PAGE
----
SAN BERNARDINO—Willie S. Jones, a 73-year-old African-American, had his last flu shot 32 years ago. “Never again,” he insists “It made me so sick. That shot gave me the flu.” Jones said as he played bingo at a San Bernardino Senior Activity Center.
Since then, Jones has avoided the vaccine, as have many others at the center, even though free shots are offered periodically in the building.
San Bernardino County Health Officer Maxwell Ohikhuare, M.D. confers with staff during the 2009 H1N1 flu epidemic. Ohikhuare says despite risk, Blacks are more likely to avoid flu vaccine.
Decades ago, adverse reactions, like those Jones remembers, were common.
Today's shots are safer, although they can still cause sore arms and rare fevers.
“The myth that you can get flu from the flu vaccine continues to be alive and well,” says Dr. Maxwell Ohikhuare, Public Health Officer for San Bernardino County.
“If they became sick with a virus of one kind or other around the time they had a flu shot, some people draw the erroneous conclusion that the shot made them sick.”
“These are common misperceptions and ones that needs to be corrected,” Ohikhuare adds.
There are other fears as well.
One oft-repeated incident that has fostered suspicion in the Black community is the "Tuskegee Study of Untreated Syphilis in the Negro Male," which from 1932 to 1972 studied 399 poor Blacks in Alabama suffering from the sexually transmitted disease. Many of the men were allowed to suffer and die even after penicillin, which cures syphilis, became available in 1947.
"The sad part is that people are not convinced that it is a thing of the past. Such a practice while tragic cannot happen again because there are too many checks and balances,” said Dr. Ohikhuare.
He explains, "A lot of things that happened to Black people in the past are etched in the folklore. .. . Everybody knows about the syphilis study. Those suspicions continue to foster a systemic lack of trust in government.”
Another reason for the reluctance of African Americans to get flu shots is many do not understand how often they need to be vaccinated. “Some seniors think, like vaccines against common childhood illnesses, the flu vaccine provides lifelong protection against the flu.”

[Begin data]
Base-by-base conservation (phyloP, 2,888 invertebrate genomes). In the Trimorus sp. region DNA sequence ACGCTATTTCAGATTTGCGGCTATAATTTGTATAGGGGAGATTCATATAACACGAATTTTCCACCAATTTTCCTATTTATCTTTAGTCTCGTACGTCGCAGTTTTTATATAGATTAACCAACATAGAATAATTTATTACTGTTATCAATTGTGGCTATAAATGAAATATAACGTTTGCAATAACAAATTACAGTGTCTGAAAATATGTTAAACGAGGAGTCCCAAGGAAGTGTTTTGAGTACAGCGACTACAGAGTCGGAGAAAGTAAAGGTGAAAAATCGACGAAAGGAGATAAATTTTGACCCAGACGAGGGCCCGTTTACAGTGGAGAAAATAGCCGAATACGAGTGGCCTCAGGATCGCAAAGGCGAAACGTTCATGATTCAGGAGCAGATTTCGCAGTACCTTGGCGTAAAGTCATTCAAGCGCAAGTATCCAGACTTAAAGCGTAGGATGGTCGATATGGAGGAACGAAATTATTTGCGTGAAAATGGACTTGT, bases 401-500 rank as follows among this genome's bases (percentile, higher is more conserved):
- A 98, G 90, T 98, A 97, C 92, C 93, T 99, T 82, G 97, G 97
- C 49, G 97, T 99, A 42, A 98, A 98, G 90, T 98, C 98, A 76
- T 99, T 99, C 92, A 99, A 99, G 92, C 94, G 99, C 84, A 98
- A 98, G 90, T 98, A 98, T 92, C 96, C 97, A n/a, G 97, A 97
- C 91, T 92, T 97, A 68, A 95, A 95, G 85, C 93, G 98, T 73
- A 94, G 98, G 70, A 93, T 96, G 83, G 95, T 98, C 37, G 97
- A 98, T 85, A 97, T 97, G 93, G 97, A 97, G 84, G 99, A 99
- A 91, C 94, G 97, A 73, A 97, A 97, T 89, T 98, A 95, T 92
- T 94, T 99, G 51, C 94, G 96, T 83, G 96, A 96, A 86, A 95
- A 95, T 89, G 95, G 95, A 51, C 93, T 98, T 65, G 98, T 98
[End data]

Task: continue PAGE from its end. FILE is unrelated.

Last year when Ohikhuare looked out at the long line of people waiting to receive the H1N1 vaccine he noted a disturbing absence: African Americans.
“Save a handful, African Americans were not represented in those lines.”
This is of great concern in the medical community, he says because 44,000 Americans 65 and older die from influenza and its complications every year, compared to a total of 7,000 flu related deaths in all other age groups.
As the country enters another flu season--heightened by fears of H1N1 – also known as swine flu -- virus in Latin America, Asia and Europe-- health officials are grappling with a seemingly intractable problem: Many Americans, particularly Blacks, don't trust annual flu shots.
“About 100 million people, or one in three, get vaccinated,” said Dr. Anne Schuchat, director of the Centers for Disease Control's National Center for Immunization and Respiratory Diseases.
“We see lower rates among African- Americans. Among black adults at high-risk for exposure to the flu, only one in four are getting vaccinated. Seniors, pregnant women, infants, and people with respiratory problems or compromised immune systems due to HIV/AIDS, Lupus, Crohn’s disease, and Multiple Sclerosis are at significant risk for influenza.
Last week Ohikhuare reported the county’s second whooping cough death this year and the state’s ninth death – all were infants. An estimated 100 residents in San Bernardino and Riverside Counties died from H1N1 related diseases between April 2009 and March 2010.
Unlike many health care disparities, cost and access is not the main problem. Flu shots run between $15 and $30, but most seniors are covered by Medicare. Most major retail pharmacies offer vaccinations and charge between $20 and $29.99.
Ohikhuare says the problem is educating people about the benefits of flu shots and improving access to them.
That’s why he and county staffers are gearing up to take the department’s annual flu shot campaign “It up to you to Fight the Flu!” to the next level.
“I’m writing an open letter to key health, faith-based and community stakeholders,” said Ohikhuare. We’re asking for the African American community’s help in addressing this. We want to hear from people directly.”
County health officials will begin forming partnerships and holding forums. The department is on Facebook and Twitter and has a website dedicated to fighting flu at www.sbcounty.govdph, or residents can call the Immunization Program at 1800-722-4794, Monday through Friday, from 8 a.m. to 5 p.m. to find a clinic.
“People need to get the facts about the flu vaccine. We know that the Tuskegee experiments have stirred fear and suspicion in the African American community over many health initiatives,” Ohikhuare said.
“As health communicators, in fighting the flu it’s critical that we recognize that such fears exist and address them openly and fairly.”